from nltk.tokenize import regexp_tokenize from nltk.tokenize import TweetTokenizer We can use the following pattern to filter the topics pattern1 = r"#\w+" hashtags = regexp_tokenize(sample_text, pattern1) hashtags
We can include the # hashtags and mentions in one line by
pattern2 = r"[.@#]\w+" mention_hashtags = regexp_tokenize(sample_text, pattern2) mention_hashtags
The TweetTokenizer can be instantiated by TweetTokenizer() which is used in the for loop.
tknzr = TweetTokenizer() all_tokens = [tknzr.tokenize(t) for t in sample_text] all_tokens[:10]
Emojis can be also used. The unicodes can be used to capture these like:
## Non ascii tokenization emoji = "['\U0001F300-\U0001F5FF'|'\U0001F600-\U0001F64F'|'\U0001F680-\U0001F6FF'|'\u2600-\u26FF\u2700-\u27BF']" print(regexp_tokenize(sample_text, emoji))
We can chart the distribution of the length of words. The following code outputs a chart that shows this distribution.
import matplotlib.pyplot as plt words = word_tokenize(sample_text) word_lengths = [len(w) for w in words] plt.hist(word_lengths) plt.show()
Word counts with bag of words
We can also show how many times a word has been used using the word tokenizer. We then get the most used word from the most used to the least used.
## Word Counts with bag of words from collections import Counter # lets convert words to lower case so that we capture all words the same tokens = word_tokenize(sample_text) lower_tokens = [t.lower() for t in tokens] word_number = Counter(lower_tokens) print(word_number.most_common(10))
More commas are used in the sample text. This doesn’t give us a lot of information. We can do text preprocessing to get a conceptual understanding
Simple Text Preprocessing
There are 3 preprocessing tasks one can do which are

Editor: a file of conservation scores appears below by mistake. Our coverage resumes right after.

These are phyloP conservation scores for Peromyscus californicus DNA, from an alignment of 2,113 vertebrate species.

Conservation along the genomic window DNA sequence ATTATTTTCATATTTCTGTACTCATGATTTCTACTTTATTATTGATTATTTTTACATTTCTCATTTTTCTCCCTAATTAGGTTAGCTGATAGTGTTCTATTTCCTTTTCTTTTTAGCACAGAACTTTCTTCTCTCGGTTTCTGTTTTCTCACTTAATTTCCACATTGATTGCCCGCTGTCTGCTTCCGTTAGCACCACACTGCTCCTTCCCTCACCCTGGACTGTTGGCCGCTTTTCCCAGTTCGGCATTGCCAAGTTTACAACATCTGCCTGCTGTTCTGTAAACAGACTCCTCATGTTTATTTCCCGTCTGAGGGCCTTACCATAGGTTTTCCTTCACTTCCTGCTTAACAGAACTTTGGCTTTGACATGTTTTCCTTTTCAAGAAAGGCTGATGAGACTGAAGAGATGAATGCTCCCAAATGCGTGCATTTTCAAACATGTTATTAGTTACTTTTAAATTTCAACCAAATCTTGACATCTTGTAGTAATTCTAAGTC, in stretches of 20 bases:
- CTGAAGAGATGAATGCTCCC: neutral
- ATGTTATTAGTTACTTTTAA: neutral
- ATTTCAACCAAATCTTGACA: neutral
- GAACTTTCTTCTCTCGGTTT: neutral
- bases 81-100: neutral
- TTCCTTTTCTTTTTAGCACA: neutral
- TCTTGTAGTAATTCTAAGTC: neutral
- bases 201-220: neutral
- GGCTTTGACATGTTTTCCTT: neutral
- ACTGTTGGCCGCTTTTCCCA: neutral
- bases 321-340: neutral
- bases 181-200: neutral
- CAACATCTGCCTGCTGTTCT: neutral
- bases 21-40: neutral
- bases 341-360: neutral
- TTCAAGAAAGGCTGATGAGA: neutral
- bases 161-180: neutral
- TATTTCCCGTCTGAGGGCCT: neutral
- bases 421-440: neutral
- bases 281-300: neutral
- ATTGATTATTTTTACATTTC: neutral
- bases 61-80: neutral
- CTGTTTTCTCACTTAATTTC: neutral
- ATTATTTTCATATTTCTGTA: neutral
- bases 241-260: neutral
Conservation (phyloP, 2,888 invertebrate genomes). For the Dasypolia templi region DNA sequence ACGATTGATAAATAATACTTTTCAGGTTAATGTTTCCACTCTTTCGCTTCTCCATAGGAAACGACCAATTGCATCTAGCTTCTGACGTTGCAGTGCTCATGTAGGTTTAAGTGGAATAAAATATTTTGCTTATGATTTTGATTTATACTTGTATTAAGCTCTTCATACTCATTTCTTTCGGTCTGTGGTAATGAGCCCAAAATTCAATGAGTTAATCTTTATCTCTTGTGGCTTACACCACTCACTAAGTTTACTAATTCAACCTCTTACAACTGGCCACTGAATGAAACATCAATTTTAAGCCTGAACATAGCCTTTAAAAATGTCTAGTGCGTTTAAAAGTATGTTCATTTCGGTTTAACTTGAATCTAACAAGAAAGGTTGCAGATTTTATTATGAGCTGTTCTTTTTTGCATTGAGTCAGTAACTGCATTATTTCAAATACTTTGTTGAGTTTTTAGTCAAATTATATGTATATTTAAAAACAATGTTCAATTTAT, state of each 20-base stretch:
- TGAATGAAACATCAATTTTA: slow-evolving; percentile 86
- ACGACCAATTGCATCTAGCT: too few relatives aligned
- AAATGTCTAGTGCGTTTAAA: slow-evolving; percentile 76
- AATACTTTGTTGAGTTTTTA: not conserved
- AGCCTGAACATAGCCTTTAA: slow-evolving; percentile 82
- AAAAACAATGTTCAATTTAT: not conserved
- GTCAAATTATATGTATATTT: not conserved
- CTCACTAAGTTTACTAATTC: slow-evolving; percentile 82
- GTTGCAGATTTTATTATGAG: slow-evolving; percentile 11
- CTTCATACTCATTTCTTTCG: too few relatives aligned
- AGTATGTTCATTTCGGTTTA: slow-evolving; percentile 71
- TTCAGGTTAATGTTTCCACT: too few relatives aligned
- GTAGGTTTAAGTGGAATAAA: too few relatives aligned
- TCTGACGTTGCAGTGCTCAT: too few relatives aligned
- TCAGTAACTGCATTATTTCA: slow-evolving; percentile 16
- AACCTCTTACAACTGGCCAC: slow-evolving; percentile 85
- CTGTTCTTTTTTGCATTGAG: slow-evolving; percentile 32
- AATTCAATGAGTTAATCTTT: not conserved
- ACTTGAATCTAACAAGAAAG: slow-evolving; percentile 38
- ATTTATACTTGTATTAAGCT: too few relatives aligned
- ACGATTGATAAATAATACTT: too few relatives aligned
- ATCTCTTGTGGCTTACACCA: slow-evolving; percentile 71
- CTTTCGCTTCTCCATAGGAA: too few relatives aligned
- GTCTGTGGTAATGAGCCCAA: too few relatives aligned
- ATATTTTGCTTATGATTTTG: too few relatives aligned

Removing unwanted tokens
We can use the alphabetic words by using:
# Let us look for alphabetic words alpha_only = [t for t in lower_tokens if t.isalpha()] alpha_only[:10]
As you can see we have removed the commas and the non-alphabetic objects
We can remove the English stop words such as in this list to get a sense of the usage of the real words
# Let us remove stop words, shall we english_stops = ['the', 'they', 'i', 'my', 'to', 'and', 'a', 'in', 'is', 'did', 'of'] no_stops = [t for t in alpha_only if t not in english_stops] no_stops[:10]
We can then use the word net lemmatizer to find the most used words by:
from nltk. stem import WordNetLemmatizer #nltk.download('wordnet') wordnet_lemmatizer = WordNetLemmatizer() lemmatized = [wordnet_lemmatizer.lemmatize(t) for t in no_stops] # Bag of words word_number2 = Counter(lemmatized) print(word_number2.most_common((10)))
As you can see that the most used words are research, which is what I am. Another striking use is Zimbabwe, where I come from too. Now think of, say if we have a large text file, more insights would be derived
The code to generate the above code and output is here
The concepts learnt came from the Datacamp NLP lesson